- Did you expect to be the last? How long did you think you could last after Hitler killed himself? Did you and Eichmann send each other postcards, addressed to your aliases? Dear Riccardo, Dear Georg? When the Israelis found him, junior water engineer, did you walk more carefully, seeing shadows jump at you from the alleyways, Israel himself returning from the vanishing point of the train tracks you laid down?
- Brunner, I would say take your time but we have so little of that left. 97 years old, and you may be dead already.
- Today the newspaper published a story about an engine mechanic, retired, returning to Germany to stand trial. Once, we thought he was a guard at Treblinka, but we were wrong. Now, we think--no, this time, we can prove--that he was a guard at Sobibór and Majdanek. He is 89 years old, in a wheelchair, and the United States extradited him to Germany.
- I worry that we may be taking this too far. Is there anything we can gain from this? What good is justice if justice is too late?
- Brunner, you are not the last Nazi alive (especially since you may be dead already, I do not know, I cannot tell if what sits across the table from me here in the hotel is man or ghost or legend). What you are, though, is the possibility of knowing.
- I suppose that I am sorry that we are chasing you; that we are shipping men in wheelchairs overseas so that we may say that we never forgot, never quit until all the perpetrators had died. That as long as any of you draw breath, we will hunt you down.
- But that drawn breath--it is ragged, wheezing. It is assisted by oxygen tanks. It spits phlegm when it wakes, each day maybe its last.
- This is the central question of our interview, Brunner. What do we gain by showing you mercy? The engine mechanic argued that he would be "tortured" in Germany. He used that word without trace of irony.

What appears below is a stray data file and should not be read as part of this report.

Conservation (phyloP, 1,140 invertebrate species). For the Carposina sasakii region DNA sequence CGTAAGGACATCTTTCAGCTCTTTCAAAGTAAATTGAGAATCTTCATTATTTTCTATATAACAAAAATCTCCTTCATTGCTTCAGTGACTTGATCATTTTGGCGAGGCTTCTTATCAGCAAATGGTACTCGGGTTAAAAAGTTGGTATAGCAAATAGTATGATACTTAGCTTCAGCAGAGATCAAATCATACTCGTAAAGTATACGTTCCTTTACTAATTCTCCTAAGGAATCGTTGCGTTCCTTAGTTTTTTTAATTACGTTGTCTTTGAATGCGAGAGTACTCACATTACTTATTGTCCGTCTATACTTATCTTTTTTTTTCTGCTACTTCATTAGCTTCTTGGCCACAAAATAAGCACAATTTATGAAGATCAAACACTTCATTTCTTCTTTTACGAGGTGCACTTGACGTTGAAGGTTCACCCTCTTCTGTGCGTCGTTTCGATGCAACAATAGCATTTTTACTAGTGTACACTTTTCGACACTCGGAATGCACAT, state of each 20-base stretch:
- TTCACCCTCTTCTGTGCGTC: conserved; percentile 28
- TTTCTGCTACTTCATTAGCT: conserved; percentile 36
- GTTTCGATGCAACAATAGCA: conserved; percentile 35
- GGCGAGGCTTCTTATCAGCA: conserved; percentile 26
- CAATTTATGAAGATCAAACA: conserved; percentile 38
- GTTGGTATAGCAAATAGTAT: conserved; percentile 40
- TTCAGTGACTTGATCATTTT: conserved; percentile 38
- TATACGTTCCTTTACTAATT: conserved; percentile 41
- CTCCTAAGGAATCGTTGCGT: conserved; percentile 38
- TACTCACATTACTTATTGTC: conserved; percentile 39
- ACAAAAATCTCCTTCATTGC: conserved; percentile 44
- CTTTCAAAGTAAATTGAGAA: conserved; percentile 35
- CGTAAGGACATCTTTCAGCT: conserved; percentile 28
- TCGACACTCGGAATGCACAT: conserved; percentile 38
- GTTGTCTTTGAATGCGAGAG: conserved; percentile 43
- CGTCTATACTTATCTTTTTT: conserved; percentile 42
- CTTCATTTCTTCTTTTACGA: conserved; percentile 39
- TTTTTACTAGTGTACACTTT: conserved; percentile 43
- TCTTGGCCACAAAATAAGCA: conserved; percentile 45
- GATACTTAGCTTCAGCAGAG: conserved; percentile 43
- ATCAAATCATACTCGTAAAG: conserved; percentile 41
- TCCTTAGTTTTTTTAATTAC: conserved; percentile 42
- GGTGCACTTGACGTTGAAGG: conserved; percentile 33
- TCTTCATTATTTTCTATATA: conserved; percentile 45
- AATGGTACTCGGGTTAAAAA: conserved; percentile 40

- (Every time I write "engine mechanic," I think of the diesel tank engines that provided the killing gas at Treblinka, at Sobibór. I am prejudiced; too many simple things carry connotations for me: engines, tracks, showers, the idea of the East.)
- Brunner, when journalists found you in the 1980s, 35 years after the killing stopped, you said your only regret was not killing more Jews, that if you had the chance, you would do it again.
- And I am supposed to leave you alone, let you die in your bed? I am trying to reconcile that with whatever mercy I may feel for you.
- Here in the Meridian Hotel, at the zero line of our understanding, of our history, I wish to put my hands around your ghost throat and, through the phantasm, feel the soft cord of the trachea close. I want to put my knee on your sternum to hold you down, to make the ribs pop like seedpods. I'll admit it: I want you to suffer.
- I close my eyes, and when I open them, I am no longer in the Meridian Hotel. I am in my room, looking through the window at a bird that has alighted upon my neighbor's fence. My fingers ache, slightly.
- History is moving on. I am sorry for what I have done and what I have failed to do. My family is from the Black Forest, the name of which is an apt metaphor for history. To be German-American is to apologize.
- Brunner, our time is up. Push your chair back, slowly rise, ascend the stairs to your room. Listen to the clock tick. You are dying by degrees within the halls of the Meridian Hotel.
- Mercy is nothing in the final minutes of our time.
- Your final breath.
- I am moving into the future.
- Brunner, Brunner. The end is always too late.
Although I'd been thinking about Brunner for a few years, this essay didn't start for me until I remembered my high school physics teacher (Mr. Perry) explaining angles of incidence and reflection, which ended up providing the first sentence.
The Meridian Hotel is a [real place]; like color footage of Hitler, Brunner's living there is an odd overlap of history.